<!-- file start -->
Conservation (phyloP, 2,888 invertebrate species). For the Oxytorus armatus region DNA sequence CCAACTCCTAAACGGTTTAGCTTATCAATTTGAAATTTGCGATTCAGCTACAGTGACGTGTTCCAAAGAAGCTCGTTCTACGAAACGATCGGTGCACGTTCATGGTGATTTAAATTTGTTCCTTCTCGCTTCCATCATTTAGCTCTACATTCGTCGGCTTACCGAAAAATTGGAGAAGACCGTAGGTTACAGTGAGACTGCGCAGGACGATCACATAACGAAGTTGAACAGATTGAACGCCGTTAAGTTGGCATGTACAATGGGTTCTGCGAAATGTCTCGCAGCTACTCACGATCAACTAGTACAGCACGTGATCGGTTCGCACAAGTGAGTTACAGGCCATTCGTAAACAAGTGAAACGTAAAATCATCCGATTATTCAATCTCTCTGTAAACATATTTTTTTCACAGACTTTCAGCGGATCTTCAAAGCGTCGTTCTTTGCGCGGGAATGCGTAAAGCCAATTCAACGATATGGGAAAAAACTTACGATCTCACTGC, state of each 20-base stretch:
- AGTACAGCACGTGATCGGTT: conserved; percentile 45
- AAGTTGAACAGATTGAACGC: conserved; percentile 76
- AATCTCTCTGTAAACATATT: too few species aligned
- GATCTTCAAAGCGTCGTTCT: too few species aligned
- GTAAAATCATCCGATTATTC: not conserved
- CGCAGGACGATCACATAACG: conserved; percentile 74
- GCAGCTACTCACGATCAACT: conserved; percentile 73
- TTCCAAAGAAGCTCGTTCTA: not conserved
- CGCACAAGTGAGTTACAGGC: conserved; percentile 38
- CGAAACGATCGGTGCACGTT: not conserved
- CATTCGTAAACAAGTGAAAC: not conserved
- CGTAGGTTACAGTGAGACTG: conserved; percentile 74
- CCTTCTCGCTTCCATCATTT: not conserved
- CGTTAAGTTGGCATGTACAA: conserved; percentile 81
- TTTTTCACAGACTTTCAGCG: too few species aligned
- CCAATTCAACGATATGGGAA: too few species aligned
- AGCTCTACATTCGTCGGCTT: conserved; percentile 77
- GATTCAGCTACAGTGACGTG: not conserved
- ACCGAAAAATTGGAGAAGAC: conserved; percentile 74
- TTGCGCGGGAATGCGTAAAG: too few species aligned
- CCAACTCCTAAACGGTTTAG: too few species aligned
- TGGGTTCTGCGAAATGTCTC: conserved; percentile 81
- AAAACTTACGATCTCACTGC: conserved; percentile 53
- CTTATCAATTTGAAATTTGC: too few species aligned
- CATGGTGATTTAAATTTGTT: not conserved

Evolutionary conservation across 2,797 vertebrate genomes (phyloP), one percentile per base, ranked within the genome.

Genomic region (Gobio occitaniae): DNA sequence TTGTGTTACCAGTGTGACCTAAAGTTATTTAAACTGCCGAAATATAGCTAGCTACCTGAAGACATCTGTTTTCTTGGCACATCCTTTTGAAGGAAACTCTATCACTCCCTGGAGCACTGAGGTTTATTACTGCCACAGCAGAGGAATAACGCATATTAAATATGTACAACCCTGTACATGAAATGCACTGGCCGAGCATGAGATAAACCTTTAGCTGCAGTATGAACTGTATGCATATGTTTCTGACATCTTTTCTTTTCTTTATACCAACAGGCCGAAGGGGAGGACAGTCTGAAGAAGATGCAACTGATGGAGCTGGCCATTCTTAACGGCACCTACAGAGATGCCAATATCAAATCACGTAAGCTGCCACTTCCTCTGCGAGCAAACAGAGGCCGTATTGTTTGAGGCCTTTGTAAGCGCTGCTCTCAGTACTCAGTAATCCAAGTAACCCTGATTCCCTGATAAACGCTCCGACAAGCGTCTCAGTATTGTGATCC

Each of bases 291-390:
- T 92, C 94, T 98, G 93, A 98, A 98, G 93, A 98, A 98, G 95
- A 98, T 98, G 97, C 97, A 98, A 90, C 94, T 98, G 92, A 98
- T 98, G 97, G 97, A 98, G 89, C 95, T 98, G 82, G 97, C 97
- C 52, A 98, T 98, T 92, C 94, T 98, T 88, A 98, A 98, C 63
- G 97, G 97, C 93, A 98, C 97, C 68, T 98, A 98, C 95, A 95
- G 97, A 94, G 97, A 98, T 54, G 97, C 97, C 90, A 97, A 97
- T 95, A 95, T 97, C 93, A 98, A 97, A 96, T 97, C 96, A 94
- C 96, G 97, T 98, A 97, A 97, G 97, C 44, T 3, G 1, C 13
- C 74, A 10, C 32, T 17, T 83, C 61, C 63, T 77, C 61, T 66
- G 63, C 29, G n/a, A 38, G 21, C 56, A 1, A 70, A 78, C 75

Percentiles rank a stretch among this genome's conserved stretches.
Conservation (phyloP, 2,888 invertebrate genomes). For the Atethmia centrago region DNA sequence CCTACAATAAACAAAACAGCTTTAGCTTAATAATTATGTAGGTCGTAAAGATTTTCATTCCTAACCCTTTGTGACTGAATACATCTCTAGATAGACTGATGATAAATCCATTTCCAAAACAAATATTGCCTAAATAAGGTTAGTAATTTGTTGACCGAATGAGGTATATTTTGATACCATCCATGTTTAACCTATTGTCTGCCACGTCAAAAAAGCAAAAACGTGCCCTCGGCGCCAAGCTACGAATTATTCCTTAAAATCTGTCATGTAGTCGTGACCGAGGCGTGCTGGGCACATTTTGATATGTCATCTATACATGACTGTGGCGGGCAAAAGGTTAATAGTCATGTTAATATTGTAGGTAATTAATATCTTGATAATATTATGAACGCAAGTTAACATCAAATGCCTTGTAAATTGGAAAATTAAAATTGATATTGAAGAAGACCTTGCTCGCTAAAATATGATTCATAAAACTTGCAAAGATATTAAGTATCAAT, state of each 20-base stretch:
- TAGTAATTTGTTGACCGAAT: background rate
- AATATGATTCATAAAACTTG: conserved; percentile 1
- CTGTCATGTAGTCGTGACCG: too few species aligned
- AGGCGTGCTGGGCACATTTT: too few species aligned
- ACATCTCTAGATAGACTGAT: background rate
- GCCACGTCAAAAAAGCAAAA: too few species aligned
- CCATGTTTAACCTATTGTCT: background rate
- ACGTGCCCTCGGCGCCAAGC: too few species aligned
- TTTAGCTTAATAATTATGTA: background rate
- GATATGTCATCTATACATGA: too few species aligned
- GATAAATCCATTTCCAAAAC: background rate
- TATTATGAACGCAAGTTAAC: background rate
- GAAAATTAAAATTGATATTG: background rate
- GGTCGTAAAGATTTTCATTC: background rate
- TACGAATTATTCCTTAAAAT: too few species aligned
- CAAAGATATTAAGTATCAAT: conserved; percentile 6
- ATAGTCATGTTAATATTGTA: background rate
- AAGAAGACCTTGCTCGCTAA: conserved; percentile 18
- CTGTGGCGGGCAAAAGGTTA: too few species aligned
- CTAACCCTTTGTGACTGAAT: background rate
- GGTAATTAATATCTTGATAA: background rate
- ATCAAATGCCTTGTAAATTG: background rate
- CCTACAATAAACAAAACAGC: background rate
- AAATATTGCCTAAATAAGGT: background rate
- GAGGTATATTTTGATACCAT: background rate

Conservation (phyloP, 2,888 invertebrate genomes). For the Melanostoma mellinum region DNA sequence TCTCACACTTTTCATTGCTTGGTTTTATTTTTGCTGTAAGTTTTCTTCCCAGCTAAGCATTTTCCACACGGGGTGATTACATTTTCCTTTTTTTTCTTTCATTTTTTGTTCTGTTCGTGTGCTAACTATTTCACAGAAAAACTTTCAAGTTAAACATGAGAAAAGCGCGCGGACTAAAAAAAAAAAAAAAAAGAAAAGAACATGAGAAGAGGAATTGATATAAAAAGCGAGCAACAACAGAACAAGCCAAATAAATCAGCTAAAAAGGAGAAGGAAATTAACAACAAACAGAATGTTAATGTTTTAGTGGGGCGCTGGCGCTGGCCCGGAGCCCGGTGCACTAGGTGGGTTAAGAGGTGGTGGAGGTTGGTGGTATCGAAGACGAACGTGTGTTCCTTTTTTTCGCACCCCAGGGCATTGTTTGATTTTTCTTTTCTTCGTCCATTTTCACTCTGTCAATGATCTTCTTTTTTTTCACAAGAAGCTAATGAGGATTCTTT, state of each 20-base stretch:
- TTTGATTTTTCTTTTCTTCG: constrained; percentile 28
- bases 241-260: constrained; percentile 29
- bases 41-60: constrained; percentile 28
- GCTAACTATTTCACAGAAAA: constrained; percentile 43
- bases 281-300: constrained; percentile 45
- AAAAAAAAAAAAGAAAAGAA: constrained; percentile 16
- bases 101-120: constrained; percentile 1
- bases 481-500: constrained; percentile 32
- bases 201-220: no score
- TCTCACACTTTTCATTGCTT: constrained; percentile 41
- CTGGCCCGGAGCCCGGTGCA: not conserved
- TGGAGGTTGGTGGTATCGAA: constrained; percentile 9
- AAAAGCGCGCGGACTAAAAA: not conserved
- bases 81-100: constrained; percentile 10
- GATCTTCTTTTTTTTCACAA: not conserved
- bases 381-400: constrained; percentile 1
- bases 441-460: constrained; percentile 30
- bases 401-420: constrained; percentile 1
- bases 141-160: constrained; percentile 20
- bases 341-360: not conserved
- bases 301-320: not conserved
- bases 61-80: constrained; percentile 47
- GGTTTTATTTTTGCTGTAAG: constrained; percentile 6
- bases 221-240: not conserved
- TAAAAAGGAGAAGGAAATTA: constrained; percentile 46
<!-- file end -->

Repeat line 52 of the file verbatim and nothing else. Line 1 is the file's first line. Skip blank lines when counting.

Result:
- GATAAATCCATTTCCAAAAC: background rate